Amazon’s Kindle Format 8 Snubs the EPUB 3 Party

October 21st, 2011

Compare these two statements about two different new-and-improved e-book specifications:

  • “KF8 has over 150 new formatting capabilities including support for HTML5 and CSS3.”
  • “HTML5 is the base language of EPUB3… The new baseline for style sheets is CSS2.1 with some CSS3 features added.”

They sure sound similar. The first, published yesterday, describes Amazon’s just announced Kindle Format 8 (KF8). The second, published in August, describes the new EPUB 3 specification, formally released just two weeks ago.

So why, you are asking, do we have two different specifications for the same thing? Lots of people are going to be asking this question in the months ahead. The answer is dead simple: to help Amazon maintain its hard-won competitive advantage in the e-book marketplace.

EPUB 3 is supported by every other publisher, author and e-book retailer besides Amazon. Amazon wants to make it impossible for you to read other retailers e-books on its hardware, and to control your experience of its ebooks on everyone else’s hardware. That’s called vendor lock-in. To quote from the Wikipedia article on the topic:

In economics, vendor lock-in, also known as proprietary lock-in or customer lock-in, makes a customer dependent on a vendor for products and services, unable to use another vendor without substantial switching costs. Lock-in costs which create barriers to market entry may result in antitrust action against a monopoly.

It happens all the time — look at your cell phone contract. It’s as effective as it is distasteful.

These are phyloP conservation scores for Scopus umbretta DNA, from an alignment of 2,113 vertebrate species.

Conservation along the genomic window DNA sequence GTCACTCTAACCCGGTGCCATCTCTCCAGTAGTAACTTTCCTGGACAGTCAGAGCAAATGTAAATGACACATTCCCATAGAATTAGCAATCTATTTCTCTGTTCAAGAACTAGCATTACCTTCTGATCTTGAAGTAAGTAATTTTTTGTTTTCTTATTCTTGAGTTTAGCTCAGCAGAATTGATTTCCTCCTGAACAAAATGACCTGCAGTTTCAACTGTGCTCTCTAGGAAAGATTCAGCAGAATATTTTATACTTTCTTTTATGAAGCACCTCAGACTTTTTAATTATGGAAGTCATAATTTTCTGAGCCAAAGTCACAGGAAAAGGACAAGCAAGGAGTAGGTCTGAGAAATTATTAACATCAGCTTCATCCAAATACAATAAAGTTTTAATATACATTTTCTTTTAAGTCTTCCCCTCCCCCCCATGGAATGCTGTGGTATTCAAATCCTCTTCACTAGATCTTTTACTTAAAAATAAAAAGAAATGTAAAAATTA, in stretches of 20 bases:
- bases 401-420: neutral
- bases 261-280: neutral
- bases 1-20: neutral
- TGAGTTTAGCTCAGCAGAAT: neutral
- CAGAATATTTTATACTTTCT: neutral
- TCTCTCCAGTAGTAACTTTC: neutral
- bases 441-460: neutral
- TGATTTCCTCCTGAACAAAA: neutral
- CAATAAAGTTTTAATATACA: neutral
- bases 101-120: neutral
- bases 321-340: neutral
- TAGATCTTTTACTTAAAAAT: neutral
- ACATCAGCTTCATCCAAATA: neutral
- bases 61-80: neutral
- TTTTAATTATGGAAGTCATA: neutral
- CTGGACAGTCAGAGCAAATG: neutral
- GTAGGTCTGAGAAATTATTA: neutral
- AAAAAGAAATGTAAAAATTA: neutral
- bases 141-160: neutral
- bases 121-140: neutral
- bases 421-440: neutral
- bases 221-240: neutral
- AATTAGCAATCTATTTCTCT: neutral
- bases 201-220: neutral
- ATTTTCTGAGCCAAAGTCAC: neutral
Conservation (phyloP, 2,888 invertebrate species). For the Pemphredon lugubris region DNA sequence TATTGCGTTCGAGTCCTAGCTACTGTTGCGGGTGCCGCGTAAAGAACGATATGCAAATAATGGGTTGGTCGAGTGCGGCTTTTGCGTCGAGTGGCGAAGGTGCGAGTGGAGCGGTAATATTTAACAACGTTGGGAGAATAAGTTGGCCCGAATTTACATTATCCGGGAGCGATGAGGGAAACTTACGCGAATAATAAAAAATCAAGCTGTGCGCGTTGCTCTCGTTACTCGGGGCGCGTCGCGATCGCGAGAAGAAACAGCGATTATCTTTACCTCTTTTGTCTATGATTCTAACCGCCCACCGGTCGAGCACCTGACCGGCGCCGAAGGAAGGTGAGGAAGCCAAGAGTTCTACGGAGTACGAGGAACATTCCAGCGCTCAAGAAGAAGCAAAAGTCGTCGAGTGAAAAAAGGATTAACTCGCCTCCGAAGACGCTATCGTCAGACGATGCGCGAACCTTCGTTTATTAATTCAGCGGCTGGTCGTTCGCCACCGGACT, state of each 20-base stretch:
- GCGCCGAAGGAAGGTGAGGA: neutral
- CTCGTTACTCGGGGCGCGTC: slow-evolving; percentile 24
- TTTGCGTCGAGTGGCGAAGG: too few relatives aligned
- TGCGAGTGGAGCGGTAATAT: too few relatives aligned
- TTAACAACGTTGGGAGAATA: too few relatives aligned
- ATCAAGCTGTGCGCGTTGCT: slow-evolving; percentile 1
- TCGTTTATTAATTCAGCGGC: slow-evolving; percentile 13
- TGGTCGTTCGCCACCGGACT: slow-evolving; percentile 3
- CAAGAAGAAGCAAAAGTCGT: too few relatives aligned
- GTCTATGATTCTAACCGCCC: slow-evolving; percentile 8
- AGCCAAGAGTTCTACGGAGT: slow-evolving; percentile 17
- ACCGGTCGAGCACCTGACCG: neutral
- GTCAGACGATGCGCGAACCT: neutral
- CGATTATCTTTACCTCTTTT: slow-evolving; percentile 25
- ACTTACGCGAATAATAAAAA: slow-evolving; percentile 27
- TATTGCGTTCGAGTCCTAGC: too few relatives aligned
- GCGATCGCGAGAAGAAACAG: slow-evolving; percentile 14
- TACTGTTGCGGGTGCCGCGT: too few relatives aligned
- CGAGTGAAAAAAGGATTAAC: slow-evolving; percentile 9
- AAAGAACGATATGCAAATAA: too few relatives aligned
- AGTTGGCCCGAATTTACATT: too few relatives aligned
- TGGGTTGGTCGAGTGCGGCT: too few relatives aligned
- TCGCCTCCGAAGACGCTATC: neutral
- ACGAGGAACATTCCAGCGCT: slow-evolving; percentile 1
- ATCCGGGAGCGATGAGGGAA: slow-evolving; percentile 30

That aside, there’s lots of good news from the front lines: both formats promise (over time) some very attractive e-book formatting. EPUB 3 is the more richly enumerated specification — the sky’s the limit. Anything you find on a web page today can be strapped into an EPUB 3 file, including audio and video and brilliant color graphics. I say “strapped” because e-books are really just web pages tossed into a digital straitjacket; the better to enforce the DRM, my dear.

A key feature of EPUB 3 that Amazon is sacrificing on the altar of competitive advantage is support for the DAISY “digital talking book” specification, much enhanced and thoroughly consolidated within EPUB. While Amazon is clearly cognizant of the need for text-to-speech support on the Kindle, I see this lapse as a black mark on the company.

What’s the short-term impact of these two new formats? Not much. It’s going to take time for publishers to take advantage of them, particularly when none of the devices currently available in the U.S. support either one. But the future is brighter than the sloppy texts we’ve been saddled with to date.

There’s lots of homework in the mean time.

Just published is an excellent short e-book about EPUB 3 by Matt Garrish, who was chief editor of the new spec. Called What Is EPUB 3?, O’Reilly is offering it for free download (even with a version in Amazon’s Mobi specification!).

Bill Kasdorf, who worked on the metadata portion of the EPUB spec, wrote a lively introduction over the summer, also available for download.

Amazon has sparse information available thus far; you can sign up for more.

History shows that market forces will eventually force Amazon to join the EPUB standards party. It also shows that dominant vendors milk customer lock-in as long as it remains profitable and doesn’t raise a stink.